Metal Joining Processes

alloy - metal - steelMetal is a material (usually solid) comprising one or more metallic elements (e.g., iron, aluminium, copper, chromium, titanium, gold, nickel), and often also nonmetallic elements (e.g., carbon, nitrogen, oxygen) in relatively small amounts. The unique feature of metals as far as their structure is concerned is the presence of charge carriers, specifically electrons. This feature is given by the nature of metallic bond. The electrical and thermal conductivities of metals originate from the fact that their outer electrons are delocalized.

Joining Processes

Metal joining is a controlled process used to fuse metals. There are several techniques of metal joining of which welding is one of the more basic forms.

  • Welding. In welding, one of most common joining processes, two or more metal parts are joined to form a single piece by using high heat to melt the parts together and allowing them to cool causing fusion.
  • Brazing. Brazing is a metal-joining process in which a filler metal is melted and drawn into a capillary formed by the assembly of two or more work pieces. The filler metal has a lower melting point than the adjoining metal. Brazing differs from welding in that it does not involve melting the work pieces and from soldering in using higher temperatures for a similar process, while also requiring much more closely fitted parts than when soldering.
  • Soldering. A technique for joining metals using a filler metal alloy that has a melting temperature less than about 425°C (800°F). Because of this lower temperature and different alloys used as fillers, the metallurgical reaction between filler and work piece is minimal, resulting in a weaker joint. In electronics assembly, the eutectic alloy with 63% tin and 37% lead (or 60/40, which is almost identical in melting point) has been the alloy of choice.
  • Riveting. Riveting is one of the most ancient metalwork joining processes. A rivet is essentially a two-headed and unthreaded bolt which holds two other pieces of metal together. Currently riveting still retains important uses in industry and construction. Solid rivets are used in applications where reliability and safety count. A typical application for solid rivets can be found within the structural parts of aircraft. Hundreds of thousands of solid rivets are used to assemble the frame of a modern aircraft.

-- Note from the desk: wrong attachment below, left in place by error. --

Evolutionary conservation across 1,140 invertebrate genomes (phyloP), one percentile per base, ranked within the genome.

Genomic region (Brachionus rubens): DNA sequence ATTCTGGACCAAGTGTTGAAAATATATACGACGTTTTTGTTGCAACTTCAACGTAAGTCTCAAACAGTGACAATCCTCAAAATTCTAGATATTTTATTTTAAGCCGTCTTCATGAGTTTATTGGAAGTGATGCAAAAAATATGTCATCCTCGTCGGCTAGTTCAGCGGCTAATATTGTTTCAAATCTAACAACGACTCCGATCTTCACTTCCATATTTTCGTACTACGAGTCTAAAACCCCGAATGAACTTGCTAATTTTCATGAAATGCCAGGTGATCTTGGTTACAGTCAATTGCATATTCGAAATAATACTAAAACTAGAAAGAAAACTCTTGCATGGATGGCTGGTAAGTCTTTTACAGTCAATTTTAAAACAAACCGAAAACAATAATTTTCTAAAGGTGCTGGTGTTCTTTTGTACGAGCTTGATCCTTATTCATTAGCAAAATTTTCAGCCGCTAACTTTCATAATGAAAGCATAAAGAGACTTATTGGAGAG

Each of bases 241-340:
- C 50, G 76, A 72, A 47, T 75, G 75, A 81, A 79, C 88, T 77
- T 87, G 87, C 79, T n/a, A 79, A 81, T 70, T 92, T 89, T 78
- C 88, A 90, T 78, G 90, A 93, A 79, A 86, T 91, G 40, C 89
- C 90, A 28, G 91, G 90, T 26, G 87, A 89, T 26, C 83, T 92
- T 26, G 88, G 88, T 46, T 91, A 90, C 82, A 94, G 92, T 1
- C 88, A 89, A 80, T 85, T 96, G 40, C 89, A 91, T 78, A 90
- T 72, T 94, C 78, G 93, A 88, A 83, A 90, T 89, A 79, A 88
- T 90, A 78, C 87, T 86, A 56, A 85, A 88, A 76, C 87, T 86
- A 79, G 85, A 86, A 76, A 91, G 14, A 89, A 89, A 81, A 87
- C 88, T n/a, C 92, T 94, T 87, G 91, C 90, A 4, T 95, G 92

References:
Materials Science:

U.S. Department of Energy, Material Science. DOE Fundamentals Handbook, Volume 1 and 2. January 1993.
U.S. Department of Energy, Material Science. DOE Fundamentals Handbook, Volume 2 and 2. January 1993.
William D. Callister, David G. Rethwisch. Materials Science and Engineering: An Introduction 9th Edition, Wiley; 9 edition (December 4, 2013), ISBN-13: 978-1118324578.
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Gaskell, David R. (1995). Introduction to the Thermodynamics of Materials (4th ed.). Taylor and Francis Publishing. ISBN 978-1-56032-992-3.
González-Viñas, W. & Mancini, H.L. (2004). An Introduction to Materials Science. Princeton University Press. ISBN 978-0-691-07097-1.
Ashby, Michael; Hugh Shercliff; David Cebon (2007). Materials: engineering, science, processing and design (1st ed.). Butterworth-Heinemann. ISBN 978-0-7506-8391-3.
J. R. Lamarsh, A. J. Baratta, Introduction to Nuclear Engineering, 3d ed., Prentice-Hall, 2001, ISBN: 0-201-82498-1.

See above:
Metals